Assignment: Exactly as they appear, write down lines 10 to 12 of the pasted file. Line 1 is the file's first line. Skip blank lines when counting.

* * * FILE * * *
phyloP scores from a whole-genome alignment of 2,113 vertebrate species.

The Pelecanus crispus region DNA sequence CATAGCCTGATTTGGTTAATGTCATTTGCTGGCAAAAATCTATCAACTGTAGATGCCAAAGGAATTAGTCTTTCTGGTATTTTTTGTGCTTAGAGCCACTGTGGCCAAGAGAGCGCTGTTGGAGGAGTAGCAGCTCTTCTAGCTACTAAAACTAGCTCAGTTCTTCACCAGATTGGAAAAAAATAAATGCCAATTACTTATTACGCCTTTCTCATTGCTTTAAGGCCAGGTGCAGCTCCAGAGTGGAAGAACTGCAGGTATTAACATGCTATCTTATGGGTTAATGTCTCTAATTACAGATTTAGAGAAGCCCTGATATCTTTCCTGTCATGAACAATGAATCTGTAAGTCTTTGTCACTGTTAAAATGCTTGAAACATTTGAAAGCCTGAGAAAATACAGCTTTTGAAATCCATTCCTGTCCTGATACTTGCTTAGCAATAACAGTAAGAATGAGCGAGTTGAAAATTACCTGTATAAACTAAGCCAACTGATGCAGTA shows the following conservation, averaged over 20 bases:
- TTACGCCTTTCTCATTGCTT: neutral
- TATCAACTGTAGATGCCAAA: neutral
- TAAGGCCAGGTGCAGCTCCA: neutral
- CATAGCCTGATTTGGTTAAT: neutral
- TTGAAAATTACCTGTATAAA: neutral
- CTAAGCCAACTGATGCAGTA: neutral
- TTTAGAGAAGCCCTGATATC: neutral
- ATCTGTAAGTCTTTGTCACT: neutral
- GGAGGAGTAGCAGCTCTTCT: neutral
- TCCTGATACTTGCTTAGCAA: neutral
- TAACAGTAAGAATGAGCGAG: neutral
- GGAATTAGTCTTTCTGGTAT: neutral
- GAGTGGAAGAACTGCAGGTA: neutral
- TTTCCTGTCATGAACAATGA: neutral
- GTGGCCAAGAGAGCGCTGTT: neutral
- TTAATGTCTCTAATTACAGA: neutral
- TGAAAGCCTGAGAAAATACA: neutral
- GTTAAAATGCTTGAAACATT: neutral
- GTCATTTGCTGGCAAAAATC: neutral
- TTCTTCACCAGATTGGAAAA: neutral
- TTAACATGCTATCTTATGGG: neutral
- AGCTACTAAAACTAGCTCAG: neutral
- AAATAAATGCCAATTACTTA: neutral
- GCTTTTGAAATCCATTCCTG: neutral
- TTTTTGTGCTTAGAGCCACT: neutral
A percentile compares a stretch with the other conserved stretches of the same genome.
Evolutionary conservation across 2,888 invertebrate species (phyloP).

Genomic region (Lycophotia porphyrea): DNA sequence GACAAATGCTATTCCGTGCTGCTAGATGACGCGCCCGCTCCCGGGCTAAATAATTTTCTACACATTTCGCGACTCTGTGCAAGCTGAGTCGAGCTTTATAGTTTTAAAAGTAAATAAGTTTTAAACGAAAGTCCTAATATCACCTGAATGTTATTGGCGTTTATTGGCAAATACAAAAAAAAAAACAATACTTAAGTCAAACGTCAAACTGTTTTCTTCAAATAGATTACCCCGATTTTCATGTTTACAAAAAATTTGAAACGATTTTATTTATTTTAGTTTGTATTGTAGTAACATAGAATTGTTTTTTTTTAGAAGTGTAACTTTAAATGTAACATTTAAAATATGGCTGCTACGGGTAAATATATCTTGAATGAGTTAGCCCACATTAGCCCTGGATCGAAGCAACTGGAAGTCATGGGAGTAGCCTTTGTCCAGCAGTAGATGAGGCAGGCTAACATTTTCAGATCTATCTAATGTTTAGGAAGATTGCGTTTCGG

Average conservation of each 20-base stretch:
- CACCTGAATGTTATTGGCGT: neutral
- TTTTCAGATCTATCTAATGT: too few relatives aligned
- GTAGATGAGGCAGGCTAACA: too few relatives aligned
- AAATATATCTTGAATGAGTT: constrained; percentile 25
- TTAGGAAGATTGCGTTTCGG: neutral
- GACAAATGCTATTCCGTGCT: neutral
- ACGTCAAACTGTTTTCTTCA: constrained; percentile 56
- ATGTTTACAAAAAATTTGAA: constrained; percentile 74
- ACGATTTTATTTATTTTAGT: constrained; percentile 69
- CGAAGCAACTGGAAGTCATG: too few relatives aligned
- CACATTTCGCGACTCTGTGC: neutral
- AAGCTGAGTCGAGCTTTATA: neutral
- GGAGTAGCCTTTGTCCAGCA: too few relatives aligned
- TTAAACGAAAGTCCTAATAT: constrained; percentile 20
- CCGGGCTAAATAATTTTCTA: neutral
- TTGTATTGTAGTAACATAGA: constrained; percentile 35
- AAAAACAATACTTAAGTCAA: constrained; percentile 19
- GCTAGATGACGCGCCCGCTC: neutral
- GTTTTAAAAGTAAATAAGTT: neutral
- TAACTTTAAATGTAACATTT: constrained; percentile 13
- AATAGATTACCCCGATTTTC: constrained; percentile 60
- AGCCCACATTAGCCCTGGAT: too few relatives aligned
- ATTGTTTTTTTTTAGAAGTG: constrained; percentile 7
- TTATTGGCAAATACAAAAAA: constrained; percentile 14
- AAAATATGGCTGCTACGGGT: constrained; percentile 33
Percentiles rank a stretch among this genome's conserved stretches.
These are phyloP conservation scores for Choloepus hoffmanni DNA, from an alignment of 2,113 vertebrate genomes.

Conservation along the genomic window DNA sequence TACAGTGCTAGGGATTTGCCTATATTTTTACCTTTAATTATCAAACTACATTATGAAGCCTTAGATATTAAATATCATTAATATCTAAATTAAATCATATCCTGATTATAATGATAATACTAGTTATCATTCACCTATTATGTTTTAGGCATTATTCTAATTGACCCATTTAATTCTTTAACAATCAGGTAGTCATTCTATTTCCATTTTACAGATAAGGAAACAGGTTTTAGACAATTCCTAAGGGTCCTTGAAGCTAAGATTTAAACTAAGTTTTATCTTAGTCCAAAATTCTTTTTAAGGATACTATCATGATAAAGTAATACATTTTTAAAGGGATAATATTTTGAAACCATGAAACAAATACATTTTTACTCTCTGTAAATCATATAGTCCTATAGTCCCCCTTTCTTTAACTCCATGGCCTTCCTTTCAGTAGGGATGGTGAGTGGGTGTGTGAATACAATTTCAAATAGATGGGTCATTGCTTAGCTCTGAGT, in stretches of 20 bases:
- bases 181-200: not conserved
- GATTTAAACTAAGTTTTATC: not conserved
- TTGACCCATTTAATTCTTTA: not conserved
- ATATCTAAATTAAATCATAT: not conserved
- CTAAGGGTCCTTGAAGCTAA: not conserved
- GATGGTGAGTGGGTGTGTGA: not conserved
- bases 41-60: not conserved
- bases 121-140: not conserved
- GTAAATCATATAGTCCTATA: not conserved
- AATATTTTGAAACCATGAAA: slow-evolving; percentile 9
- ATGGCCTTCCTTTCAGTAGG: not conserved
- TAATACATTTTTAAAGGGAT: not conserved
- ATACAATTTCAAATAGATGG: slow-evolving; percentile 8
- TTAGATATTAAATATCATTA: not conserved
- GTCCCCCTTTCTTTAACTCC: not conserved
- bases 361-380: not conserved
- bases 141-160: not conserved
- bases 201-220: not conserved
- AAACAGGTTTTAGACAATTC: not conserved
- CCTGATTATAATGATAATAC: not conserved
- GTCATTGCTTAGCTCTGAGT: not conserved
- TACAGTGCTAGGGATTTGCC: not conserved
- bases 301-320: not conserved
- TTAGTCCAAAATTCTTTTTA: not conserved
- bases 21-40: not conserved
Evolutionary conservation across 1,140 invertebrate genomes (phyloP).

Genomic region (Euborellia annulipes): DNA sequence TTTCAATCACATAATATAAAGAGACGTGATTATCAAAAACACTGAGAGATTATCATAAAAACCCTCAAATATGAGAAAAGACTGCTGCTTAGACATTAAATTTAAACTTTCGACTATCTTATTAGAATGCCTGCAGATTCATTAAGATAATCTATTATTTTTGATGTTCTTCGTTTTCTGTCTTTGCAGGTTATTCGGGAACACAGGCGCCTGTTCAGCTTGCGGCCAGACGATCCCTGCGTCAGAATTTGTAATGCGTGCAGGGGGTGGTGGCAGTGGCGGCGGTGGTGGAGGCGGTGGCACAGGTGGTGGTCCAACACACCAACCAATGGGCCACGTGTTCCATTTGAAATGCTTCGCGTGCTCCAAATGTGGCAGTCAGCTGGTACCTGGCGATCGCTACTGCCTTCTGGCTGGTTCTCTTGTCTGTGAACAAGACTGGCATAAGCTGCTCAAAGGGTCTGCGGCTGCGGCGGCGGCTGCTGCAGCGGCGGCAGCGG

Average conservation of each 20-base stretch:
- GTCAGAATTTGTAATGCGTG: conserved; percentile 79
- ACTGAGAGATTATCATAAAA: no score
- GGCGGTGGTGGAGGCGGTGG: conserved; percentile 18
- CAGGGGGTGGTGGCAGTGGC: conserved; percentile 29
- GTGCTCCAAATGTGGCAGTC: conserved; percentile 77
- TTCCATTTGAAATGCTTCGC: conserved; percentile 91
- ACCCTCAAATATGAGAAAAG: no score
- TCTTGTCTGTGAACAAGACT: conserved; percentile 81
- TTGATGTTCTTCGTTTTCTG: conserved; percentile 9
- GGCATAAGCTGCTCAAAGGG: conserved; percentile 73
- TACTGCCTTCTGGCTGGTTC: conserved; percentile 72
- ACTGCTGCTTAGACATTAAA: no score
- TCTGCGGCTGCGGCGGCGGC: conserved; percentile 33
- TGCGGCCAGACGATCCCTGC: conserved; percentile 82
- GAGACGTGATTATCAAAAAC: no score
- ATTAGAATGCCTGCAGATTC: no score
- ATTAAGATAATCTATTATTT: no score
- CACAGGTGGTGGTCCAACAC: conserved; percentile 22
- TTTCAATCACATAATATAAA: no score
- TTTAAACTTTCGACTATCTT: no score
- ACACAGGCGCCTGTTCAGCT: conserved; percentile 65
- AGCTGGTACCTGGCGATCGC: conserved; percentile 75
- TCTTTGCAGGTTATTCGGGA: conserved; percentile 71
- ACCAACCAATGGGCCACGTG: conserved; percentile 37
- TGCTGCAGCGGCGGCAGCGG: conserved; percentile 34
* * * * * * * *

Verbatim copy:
- ATCTGTAAGTCTTTGTCACT: neutral
- GGAGGAGTAGCAGCTCTTCT: neutral
- TCCTGATACTTGCTTAGCAA: neutral